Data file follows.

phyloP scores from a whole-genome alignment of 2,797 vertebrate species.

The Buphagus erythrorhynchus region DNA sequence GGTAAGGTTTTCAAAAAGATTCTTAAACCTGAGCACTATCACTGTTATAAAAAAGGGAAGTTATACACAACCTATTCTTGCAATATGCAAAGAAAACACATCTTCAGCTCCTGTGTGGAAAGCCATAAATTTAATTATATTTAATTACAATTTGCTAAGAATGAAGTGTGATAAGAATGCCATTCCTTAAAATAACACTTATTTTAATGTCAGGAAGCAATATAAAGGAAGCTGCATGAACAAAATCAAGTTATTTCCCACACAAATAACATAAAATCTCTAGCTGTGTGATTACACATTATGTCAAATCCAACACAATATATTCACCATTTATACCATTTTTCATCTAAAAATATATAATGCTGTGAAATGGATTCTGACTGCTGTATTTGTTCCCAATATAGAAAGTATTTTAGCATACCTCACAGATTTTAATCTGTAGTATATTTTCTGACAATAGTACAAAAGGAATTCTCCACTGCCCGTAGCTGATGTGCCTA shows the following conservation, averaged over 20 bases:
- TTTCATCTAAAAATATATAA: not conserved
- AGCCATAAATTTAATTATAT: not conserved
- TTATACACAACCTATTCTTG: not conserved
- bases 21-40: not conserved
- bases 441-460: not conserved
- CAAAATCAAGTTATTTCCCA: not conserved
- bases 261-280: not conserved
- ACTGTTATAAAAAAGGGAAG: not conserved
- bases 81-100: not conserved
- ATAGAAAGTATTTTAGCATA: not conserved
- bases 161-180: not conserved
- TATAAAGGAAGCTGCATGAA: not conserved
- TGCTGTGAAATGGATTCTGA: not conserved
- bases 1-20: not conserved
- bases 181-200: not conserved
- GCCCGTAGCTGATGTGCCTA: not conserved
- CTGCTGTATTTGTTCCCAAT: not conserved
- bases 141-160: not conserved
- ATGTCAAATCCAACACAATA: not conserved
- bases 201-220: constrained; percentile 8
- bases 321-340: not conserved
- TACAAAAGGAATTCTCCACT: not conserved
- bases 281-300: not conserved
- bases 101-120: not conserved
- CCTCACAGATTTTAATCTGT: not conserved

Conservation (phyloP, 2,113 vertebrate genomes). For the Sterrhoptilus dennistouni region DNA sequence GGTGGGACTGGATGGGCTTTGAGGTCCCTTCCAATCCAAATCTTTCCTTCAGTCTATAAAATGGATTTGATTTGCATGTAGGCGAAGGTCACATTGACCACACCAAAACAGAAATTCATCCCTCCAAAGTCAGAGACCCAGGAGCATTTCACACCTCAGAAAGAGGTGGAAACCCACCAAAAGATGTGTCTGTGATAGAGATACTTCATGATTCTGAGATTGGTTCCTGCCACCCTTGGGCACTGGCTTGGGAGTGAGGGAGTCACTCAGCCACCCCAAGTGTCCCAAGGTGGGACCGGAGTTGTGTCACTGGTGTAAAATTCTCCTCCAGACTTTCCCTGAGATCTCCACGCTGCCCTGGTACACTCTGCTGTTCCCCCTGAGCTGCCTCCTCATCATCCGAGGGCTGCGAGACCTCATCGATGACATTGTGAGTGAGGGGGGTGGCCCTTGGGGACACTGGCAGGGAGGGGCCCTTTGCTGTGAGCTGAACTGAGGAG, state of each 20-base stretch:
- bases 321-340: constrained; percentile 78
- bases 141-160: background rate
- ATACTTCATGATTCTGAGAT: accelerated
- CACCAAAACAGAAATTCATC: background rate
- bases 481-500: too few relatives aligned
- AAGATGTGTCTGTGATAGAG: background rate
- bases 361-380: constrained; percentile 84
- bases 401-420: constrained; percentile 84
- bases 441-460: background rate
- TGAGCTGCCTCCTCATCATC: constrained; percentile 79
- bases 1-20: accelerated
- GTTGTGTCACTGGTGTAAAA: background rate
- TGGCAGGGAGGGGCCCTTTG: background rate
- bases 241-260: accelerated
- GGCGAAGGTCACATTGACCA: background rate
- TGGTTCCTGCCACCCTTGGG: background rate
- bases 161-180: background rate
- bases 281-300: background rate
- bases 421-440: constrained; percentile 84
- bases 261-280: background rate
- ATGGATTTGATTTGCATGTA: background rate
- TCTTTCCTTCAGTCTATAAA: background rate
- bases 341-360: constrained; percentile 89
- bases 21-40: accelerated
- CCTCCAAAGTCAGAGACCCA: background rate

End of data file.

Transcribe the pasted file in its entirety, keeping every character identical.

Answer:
phyloP scores from a whole-genome alignment of 2,797 vertebrate species.

The Buphagus erythrorhynchus region DNA sequence GGTAAGGTTTTCAAAAAGATTCTTAAACCTGAGCACTATCACTGTTATAAAAAAGGGAAGTTATACACAACCTATTCTTGCAATATGCAAAGAAAACACATCTTCAGCTCCTGTGTGGAAAGCCATAAATTTAATTATATTTAATTACAATTTGCTAAGAATGAAGTGTGATAAGAATGCCATTCCTTAAAATAACACTTATTTTAATGTCAGGAAGCAATATAAAGGAAGCTGCATGAACAAAATCAAGTTATTTCCCACACAAATAACATAAAATCTCTAGCTGTGTGATTACACATTATGTCAAATCCAACACAATATATTCACCATTTATACCATTTTTCATCTAAAAATATATAATGCTGTGAAATGGATTCTGACTGCTGTATTTGTTCCCAATATAGAAAGTATTTTAGCATACCTCACAGATTTTAATCTGTAGTATATTTTCTGACAATAGTACAAAAGGAATTCTCCACTGCCCGTAGCTGATGTGCCTA shows the following conservation, averaged over 20 bases:
- TTTCATCTAAAAATATATAA: not conserved
- AGCCATAAATTTAATTATAT: not conserved
- TTATACACAACCTATTCTTG: not conserved
- bases 21-40: not conserved
- bases 441-460: not conserved
- CAAAATCAAGTTATTTCCCA: not conserved
- bases 261-280: not conserved
- ACTGTTATAAAAAAGGGAAG: not conserved
- bases 81-100: not conserved
- ATAGAAAGTATTTTAGCATA: not conserved
- bases 161-180: not conserved
- TATAAAGGAAGCTGCATGAA: not conserved
- TGCTGTGAAATGGATTCTGA: not conserved
- bases 1-20: not conserved
- bases 181-200: not conserved
- GCCCGTAGCTGATGTGCCTA: not conserved
- CTGCTGTATTTGTTCCCAAT: not conserved
- bases 141-160: not conserved
- ATGTCAAATCCAACACAATA: not conserved
- bases 201-220: constrained; percentile 8
- bases 321-340: not conserved
- TACAAAAGGAATTCTCCACT: not conserved
- bases 281-300: not conserved
- bases 101-120: not conserved
- CCTCACAGATTTTAATCTGT: not conserved

Conservation (phyloP, 2,113 vertebrate genomes). For the Sterrhoptilus dennistouni region DNA sequence GGTGGGACTGGATGGGCTTTGAGGTCCCTTCCAATCCAAATCTTTCCTTCAGTCTATAAAATGGATTTGATTTGCATGTAGGCGAAGGTCACATTGACCACACCAAAACAGAAATTCATCCCTCCAAAGTCAGAGACCCAGGAGCATTTCACACCTCAGAAAGAGGTGGAAACCCACCAAAAGATGTGTCTGTGATAGAGATACTTCATGATTCTGAGATTGGTTCCTGCCACCCTTGGGCACTGGCTTGGGAGTGAGGGAGTCACTCAGCCACCCCAAGTGTCCCAAGGTGGGACCGGAGTTGTGTCACTGGTGTAAAATTCTCCTCCAGACTTTCCCTGAGATCTCCACGCTGCCCTGGTACACTCTGCTGTTCCCCCTGAGCTGCCTCCTCATCATCCGAGGGCTGCGAGACCTCATCGATGACATTGTGAGTGAGGGGGGTGGCCCTTGGGGACACTGGCAGGGAGGGGCCCTTTGCTGTGAGCTGAACTGAGGAG, state of each 20-base stretch:
- bases 321-340: constrained; percentile 78
- bases 141-160: background rate
- ATACTTCATGATTCTGAGAT: accelerated
- CACCAAAACAGAAATTCATC: background rate
- bases 481-500: too few relatives aligned
- AAGATGTGTCTGTGATAGAG: background rate
- bases 361-380: constrained; percentile 84
- bases 401-420: constrained; percentile 84
- bases 441-460: background rate
- TGAGCTGCCTCCTCATCATC: constrained; percentile 79
- bases 1-20: accelerated
- GTTGTGTCACTGGTGTAAAA: background rate
- TGGCAGGGAGGGGCCCTTTG: background rate
- bases 241-260: accelerated
- GGCGAAGGTCACATTGACCA: background rate
- TGGTTCCTGCCACCCTTGGG: background rate
- bases 161-180: background rate
- bases 281-300: background rate
- bases 421-440: constrained; percentile 84
- bases 261-280: background rate
- ATGGATTTGATTTGCATGTA: background rate
- TCTTTCCTTCAGTCTATAAA: background rate
- bases 341-360: constrained; percentile 89
- bases 21-40: accelerated
- CCTCCAAAGTCAGAGACCCA: background rate